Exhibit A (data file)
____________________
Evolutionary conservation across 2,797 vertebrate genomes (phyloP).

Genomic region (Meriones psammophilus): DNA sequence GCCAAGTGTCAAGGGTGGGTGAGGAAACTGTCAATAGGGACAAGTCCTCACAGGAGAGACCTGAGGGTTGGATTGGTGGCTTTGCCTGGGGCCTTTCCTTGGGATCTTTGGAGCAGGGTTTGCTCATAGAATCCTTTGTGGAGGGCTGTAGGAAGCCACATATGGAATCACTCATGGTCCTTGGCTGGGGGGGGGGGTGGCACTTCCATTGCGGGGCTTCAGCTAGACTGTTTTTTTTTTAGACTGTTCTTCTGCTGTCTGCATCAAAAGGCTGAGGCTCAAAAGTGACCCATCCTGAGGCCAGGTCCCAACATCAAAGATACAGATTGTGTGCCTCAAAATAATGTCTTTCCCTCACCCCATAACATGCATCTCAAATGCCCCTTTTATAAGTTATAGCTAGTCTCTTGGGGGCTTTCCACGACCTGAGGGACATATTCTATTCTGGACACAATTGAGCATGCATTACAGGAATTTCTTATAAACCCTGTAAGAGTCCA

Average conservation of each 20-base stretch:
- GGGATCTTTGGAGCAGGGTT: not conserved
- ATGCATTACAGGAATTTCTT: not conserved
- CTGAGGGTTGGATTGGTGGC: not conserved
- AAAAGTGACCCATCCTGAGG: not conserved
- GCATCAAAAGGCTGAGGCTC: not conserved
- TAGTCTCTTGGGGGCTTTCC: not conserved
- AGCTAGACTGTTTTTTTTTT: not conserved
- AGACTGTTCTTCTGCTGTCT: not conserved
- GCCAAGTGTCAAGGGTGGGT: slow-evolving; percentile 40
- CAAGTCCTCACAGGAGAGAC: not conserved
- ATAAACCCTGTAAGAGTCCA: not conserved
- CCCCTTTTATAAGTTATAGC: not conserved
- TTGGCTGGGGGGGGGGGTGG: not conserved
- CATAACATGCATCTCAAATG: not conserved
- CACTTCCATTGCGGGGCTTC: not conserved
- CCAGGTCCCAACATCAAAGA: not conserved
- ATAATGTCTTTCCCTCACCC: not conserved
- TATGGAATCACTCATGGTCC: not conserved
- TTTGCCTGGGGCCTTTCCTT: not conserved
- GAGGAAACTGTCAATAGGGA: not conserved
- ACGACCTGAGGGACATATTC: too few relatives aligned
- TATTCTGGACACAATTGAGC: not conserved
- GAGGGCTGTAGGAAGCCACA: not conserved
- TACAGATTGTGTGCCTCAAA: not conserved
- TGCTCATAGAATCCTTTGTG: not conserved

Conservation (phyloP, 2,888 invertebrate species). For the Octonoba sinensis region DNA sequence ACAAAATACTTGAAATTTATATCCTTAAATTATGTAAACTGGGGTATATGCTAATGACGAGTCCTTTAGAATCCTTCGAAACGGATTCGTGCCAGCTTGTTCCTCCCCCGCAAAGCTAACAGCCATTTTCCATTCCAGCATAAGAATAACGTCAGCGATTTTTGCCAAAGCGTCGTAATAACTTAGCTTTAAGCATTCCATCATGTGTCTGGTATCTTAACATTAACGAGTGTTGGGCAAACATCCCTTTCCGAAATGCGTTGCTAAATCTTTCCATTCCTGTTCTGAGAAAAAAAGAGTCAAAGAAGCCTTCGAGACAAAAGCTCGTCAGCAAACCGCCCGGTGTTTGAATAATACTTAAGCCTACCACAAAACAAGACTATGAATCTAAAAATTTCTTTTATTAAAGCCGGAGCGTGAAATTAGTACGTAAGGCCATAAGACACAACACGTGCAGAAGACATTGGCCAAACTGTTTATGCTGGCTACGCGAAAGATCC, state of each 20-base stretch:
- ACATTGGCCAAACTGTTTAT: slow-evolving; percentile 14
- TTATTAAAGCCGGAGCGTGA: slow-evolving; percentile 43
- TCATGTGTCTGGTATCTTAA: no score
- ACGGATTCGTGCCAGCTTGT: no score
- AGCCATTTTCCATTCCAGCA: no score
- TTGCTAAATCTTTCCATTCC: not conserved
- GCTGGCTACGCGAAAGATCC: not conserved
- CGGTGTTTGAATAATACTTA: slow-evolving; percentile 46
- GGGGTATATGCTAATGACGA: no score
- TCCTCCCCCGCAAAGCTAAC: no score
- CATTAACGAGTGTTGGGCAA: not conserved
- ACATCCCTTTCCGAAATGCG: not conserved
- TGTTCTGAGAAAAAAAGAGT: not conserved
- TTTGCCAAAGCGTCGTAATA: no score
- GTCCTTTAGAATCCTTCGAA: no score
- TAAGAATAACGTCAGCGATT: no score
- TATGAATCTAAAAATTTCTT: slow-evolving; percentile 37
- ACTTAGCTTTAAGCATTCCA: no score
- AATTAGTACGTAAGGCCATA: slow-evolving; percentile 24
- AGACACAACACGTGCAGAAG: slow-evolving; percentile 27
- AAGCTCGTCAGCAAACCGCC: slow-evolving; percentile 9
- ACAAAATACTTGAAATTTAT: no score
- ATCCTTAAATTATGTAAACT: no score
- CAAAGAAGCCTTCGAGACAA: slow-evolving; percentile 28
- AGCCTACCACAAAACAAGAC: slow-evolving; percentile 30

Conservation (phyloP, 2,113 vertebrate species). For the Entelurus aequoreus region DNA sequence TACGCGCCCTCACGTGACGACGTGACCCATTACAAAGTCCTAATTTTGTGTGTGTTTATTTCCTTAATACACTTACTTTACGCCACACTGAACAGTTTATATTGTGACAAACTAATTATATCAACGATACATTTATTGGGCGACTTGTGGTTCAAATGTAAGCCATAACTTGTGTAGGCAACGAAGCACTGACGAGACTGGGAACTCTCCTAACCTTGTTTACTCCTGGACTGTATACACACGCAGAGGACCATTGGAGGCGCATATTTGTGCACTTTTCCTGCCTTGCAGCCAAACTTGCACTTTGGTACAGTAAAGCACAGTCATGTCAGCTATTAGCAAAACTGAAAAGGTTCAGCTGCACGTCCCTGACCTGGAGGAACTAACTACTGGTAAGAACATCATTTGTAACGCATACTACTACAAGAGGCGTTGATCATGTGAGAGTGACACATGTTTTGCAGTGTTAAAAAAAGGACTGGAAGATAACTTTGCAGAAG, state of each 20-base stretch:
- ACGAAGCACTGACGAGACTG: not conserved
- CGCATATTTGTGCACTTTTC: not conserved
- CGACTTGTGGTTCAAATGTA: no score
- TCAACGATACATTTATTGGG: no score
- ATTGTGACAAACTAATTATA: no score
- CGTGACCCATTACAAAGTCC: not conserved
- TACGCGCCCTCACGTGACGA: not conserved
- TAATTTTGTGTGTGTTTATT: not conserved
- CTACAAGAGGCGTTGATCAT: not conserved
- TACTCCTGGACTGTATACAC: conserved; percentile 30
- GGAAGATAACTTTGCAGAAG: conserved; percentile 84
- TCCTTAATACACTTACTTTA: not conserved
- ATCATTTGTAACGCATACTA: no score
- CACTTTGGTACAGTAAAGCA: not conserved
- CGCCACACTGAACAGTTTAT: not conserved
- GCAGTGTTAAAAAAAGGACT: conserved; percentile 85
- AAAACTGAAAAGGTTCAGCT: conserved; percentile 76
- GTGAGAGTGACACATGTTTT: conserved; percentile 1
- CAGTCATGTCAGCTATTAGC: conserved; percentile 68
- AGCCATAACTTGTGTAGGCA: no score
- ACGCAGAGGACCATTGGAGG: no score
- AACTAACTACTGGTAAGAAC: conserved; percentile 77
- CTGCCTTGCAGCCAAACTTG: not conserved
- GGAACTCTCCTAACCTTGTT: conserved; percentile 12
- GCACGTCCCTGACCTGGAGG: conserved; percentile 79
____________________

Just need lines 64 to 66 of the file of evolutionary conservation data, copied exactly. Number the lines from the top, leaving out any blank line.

- CTACAAGAGGCGTTGATCAT: not conserved
- TACTCCTGGACTGTATACAC: conserved; percentile 30
- GGAAGATAACTTTGCAGAAG: conserved; percentile 84